• set out a more flexible approach for the Tribunal to notify parties of the filing deadlines within a maximum of a two-year period.

At the Appeal Division Income Security, the proposed Rules would:

  • reflect new procedures needed because of the amendments to the DESDA that will provide, once permission to appeal is granted, that the appeal will be heard as a new proceeding (de novo). For example, parties will be able to file evidence (including witness testimony); and
  • set out a flexible approach for the Tribunal to notify the parties of the filing deadlines, if permission to appeal is granted.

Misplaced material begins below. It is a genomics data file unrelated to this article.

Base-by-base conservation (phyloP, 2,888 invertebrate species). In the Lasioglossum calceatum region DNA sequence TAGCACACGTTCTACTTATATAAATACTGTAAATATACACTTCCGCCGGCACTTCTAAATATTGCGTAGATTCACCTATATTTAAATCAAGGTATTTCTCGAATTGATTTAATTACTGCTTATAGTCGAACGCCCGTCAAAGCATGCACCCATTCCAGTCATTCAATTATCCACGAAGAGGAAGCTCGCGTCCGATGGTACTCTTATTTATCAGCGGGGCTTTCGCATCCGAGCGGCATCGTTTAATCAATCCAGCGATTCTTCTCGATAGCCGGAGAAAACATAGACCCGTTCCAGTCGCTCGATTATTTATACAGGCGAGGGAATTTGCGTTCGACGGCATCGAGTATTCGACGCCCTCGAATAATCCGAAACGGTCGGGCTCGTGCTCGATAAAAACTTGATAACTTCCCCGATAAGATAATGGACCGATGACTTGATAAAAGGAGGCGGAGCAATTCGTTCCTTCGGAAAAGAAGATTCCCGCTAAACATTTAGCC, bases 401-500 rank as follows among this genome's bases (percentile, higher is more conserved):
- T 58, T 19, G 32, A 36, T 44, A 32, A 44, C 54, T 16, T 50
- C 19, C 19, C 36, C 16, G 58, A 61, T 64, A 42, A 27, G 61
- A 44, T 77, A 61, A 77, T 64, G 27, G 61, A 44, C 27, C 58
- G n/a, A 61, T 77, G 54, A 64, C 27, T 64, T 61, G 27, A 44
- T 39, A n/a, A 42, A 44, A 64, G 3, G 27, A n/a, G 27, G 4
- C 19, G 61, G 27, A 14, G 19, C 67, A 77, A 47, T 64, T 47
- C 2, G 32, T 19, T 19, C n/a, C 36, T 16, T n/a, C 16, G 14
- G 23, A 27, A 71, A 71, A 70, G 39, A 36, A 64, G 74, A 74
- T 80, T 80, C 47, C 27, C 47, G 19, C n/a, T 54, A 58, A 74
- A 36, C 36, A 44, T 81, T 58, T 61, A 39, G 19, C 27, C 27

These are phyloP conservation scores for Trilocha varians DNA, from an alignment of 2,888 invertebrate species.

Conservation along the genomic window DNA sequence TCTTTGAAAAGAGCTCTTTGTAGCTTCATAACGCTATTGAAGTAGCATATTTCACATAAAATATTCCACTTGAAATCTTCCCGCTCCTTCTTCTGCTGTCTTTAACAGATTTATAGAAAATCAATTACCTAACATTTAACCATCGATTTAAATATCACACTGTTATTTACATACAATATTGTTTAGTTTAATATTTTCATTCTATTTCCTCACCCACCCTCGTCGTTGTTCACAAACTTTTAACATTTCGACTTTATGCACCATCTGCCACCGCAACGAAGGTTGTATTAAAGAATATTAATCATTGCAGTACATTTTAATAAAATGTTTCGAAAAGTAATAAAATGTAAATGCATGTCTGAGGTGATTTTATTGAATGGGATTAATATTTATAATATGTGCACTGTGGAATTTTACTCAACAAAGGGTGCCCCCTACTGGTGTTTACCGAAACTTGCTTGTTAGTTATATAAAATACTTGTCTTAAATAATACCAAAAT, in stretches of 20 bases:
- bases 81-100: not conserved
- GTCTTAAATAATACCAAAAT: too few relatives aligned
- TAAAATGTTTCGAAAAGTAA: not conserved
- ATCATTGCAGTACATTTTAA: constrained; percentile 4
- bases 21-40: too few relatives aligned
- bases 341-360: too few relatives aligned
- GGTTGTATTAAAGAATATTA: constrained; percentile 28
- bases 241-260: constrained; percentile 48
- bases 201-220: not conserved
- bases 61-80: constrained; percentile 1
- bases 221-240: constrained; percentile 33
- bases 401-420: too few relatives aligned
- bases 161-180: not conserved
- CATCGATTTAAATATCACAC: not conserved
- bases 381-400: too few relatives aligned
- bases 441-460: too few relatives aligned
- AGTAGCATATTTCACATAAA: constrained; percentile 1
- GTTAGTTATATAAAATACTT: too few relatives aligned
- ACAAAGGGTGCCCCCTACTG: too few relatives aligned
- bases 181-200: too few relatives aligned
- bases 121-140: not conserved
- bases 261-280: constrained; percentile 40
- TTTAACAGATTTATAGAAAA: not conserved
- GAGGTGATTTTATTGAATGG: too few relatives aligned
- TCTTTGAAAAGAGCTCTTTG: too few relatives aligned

Regulatory development

Consultation

The SST’s objective was to develop rules with a user-centred focus. To do this, the SST engaged stakeholders early in the process. The SST’s stakeholder tables (Employment Insurance Appeals Consultative Committee and the Income Security Appeals Consultative Committee) as well as an extended group of additional diverse stakeholders were invited to participate in consultation sessions.

The SST held three virtual consultation sessions in July 2021: a general session, an Employment Insurance session, and an Income Security session.

The SST invited 360 stakeholders to attend, including:

  • disability advocates;
  • legal clinics;
  • Indigenous organizations, legal aid clinics and advocacy groups;
  • plain language experts;
  • representatives in the Income Security and Employment Insurance fields;
  • representatives from the Department of Employment and Social Development Canada; and
  • representatives from the Canada Employment Insurance Commission (the Commission).